Recent Reads: Alisa Lebow, So Mayer, Leo Goldsmith, etc.

— This is absolutely invaluable: “The Radical Copyeditor’s Style Guide for Writing about Transgender People” by Alex Kapitan.

— Margaret Tait’s Blue Black Permanent (1992) is one of the best films I’ve seen in recent months (thank you, MUBI). Here is So Mayer’s introduction to a London screening of the film.

— Leo Goldsmith’s must-read essay “Theories of the Earth: Surface and Extraction in the Landscape Film” in the loaded new issue of the documentary journal World Records.

— Alexandra Heller-Nicholas: “An A-Z of Women’s Horror Filmmaking”.

— Allison de Fren’s video essay “Mad Science/Mad Love and the Female Body in Pieces” — part of “Videographic Frankenstein: A Special Exhibition of Creative and Scholarly Video,” curated by Shane Denson.

Alisa Lebow writes about her meta-documentary Filming Revolution (and also includes a link to it): “The choice to create an interactive meta-documentary, rather than to either write a book or make a linear documentary about filming in Egypt since the revolution, was a very conscious one. For a film scholar such as myself, the temptation is to write a book, not only because that is my training, but because that is what is expected of me. Yet to position myself as the author of a book about filmmaking in Egypt since the revolution is to put myself in the position of mastery over my subject, a position I was at the outset and also now unwilling to take. I did not experience the events of the revolution, nor am I an expert in Egyptian film. I do not speak Arabic and rely on translation and subtitles for my access to many of the films discussed. Rather than playing the expert, I preferred the position of interlocutor…”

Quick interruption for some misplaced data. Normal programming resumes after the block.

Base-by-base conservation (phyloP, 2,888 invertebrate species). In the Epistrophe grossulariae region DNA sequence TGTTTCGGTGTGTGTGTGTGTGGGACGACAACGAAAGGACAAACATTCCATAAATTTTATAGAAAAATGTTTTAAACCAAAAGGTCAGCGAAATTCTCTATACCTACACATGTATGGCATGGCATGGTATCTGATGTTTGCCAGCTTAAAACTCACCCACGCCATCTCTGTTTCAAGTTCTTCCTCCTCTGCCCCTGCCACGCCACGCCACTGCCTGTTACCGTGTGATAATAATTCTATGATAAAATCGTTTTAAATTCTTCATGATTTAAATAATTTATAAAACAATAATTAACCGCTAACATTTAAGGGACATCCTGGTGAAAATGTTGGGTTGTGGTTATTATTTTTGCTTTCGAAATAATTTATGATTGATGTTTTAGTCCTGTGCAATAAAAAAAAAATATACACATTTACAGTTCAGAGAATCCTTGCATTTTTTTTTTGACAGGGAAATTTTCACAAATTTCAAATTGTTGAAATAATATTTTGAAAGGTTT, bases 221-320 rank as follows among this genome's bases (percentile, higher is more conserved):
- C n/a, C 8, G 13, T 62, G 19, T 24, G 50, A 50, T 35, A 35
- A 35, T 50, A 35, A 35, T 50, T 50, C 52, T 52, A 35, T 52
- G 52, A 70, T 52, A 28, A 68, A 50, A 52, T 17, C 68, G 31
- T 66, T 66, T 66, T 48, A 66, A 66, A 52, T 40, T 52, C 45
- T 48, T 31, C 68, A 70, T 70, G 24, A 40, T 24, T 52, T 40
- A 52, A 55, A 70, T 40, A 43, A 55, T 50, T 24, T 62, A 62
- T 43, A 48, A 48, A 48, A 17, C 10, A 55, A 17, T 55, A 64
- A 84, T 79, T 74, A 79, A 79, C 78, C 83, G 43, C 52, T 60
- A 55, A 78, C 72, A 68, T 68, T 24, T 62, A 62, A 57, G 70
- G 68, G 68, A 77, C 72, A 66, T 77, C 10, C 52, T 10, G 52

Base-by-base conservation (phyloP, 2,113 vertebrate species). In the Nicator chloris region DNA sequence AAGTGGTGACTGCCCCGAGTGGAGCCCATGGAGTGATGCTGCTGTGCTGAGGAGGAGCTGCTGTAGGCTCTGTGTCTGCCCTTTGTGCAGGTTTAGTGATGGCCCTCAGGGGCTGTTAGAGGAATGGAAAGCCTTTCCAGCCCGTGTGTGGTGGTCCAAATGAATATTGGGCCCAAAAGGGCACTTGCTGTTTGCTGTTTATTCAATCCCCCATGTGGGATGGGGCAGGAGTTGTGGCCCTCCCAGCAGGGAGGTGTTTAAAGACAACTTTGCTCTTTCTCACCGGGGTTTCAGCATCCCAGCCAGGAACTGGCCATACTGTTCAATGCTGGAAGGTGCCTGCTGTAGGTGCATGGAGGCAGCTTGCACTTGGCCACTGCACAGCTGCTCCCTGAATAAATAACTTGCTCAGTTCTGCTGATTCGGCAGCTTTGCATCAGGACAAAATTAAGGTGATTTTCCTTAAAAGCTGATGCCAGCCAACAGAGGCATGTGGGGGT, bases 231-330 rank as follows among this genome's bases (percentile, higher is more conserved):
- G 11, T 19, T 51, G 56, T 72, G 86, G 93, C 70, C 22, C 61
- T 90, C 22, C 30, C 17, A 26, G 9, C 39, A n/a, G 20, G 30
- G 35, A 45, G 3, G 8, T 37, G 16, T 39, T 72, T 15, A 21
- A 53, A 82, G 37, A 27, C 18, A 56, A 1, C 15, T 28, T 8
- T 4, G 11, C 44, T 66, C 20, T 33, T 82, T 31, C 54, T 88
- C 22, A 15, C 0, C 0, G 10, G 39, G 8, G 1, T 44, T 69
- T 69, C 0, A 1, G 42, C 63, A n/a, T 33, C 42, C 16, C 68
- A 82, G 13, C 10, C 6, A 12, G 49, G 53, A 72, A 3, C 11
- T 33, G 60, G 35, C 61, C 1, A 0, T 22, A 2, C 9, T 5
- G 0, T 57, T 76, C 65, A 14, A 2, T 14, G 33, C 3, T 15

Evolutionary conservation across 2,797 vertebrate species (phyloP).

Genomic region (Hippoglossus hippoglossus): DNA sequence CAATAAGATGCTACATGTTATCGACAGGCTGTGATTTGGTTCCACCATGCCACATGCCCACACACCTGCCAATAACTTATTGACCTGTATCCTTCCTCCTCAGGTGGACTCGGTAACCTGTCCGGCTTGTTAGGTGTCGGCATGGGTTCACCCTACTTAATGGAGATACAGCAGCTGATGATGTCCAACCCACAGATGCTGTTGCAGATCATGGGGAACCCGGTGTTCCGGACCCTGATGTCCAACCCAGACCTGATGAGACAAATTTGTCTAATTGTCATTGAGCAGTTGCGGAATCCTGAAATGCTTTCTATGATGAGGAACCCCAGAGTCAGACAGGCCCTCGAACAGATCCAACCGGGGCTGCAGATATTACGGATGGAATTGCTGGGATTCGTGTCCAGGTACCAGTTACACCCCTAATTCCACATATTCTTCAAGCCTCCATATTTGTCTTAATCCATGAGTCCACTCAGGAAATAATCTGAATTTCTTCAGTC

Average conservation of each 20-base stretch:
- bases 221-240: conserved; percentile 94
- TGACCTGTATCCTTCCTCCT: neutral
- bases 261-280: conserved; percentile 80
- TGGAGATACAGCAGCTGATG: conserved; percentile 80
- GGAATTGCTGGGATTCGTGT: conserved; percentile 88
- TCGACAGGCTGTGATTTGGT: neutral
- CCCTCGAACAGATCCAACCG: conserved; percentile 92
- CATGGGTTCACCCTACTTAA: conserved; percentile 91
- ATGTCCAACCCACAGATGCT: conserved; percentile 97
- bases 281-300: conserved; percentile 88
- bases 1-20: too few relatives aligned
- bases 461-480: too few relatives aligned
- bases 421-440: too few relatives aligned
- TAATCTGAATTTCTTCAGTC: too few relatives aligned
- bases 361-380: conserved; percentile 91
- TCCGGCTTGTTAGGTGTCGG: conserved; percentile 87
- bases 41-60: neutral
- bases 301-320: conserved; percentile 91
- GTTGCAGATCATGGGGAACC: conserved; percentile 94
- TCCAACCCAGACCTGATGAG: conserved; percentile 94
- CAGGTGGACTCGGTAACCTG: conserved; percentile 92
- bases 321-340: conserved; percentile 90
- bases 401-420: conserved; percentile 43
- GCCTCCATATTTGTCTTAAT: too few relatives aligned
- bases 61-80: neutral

“Toward Creating a Trans Literary Canon” (in the Paris Review).

On the 2019 Berlinale: In addition to a competition lineup that was over 40% women, “Berlin also became the first of the big European fests to publish a detailed gender evaluation study breaking down the gender gap between male and female filmmakers across its entire selection. Of the 400 films that screened in Berlin this year, 98, or 37 percent, were made exclusively by female directors; 146 (55.1 percent) exclusively or predominantly by male directors; and nine (3.4 percent) by directorial teams with equal gender ratios.”

— Brett Story’s short film “CamperForce,” about how Amazon targets retirees without savings (and living in RVs) for seasonal labor in their warehouses, where they perform demanding physical work for low wages. (Being released soon: Brett Story’s book Prison Land: Mapping Carceral Power Across Neoliberal America.)

— Nate Jones: “How Beale Street Got Those Eye-Popping Colors”.

— Two useful end-of-year lists: Top 10 Hindi-language films; and Top 15 Indian, non-Hindi films.

— Moira Weigel and Ben Tarnoff in New Replublic: “The Stark Political Divide Between Tech CEOs and Their Employees”.

Teju Cole in the NYT on the camera as a weapon of imperialism: “But in looking at these images — images of war, of starvation, of capsized boats and exhausted caravans — we must go beyond the usual frames of pity and abjection. Every picture of suffering should elicit a question stronger than “Why is this happening?” The question should be “Why have I allowed this to happen?” This is what the scholar Ariella Azoulay calls the “citizenship” of photography, its ability, when practiced thoughtfully, to remind us of our mutual responsibilities.”

— R.O. Kwon in the Paris Review: “On Being a Woman in America While Trying to Avoid Being Assaulted”.

A recent study ranks India the most dangerous place to be for a woman. (The USA is in the top 10.)

Robin James in the Los Angeles Review of Books on the political philosophy of the TV show The Good Place.

Janus films will tour of retrospective of Abbas Kiarostami’s films (including rare shorts and documentaries) in the USA this summer.

— Steven Salaita has a new website, and its opening post is a sharp and moving essay about changing careers from college professor to school bus driver.

pic: Blue Black Permanent (Margaret Tait, 1992)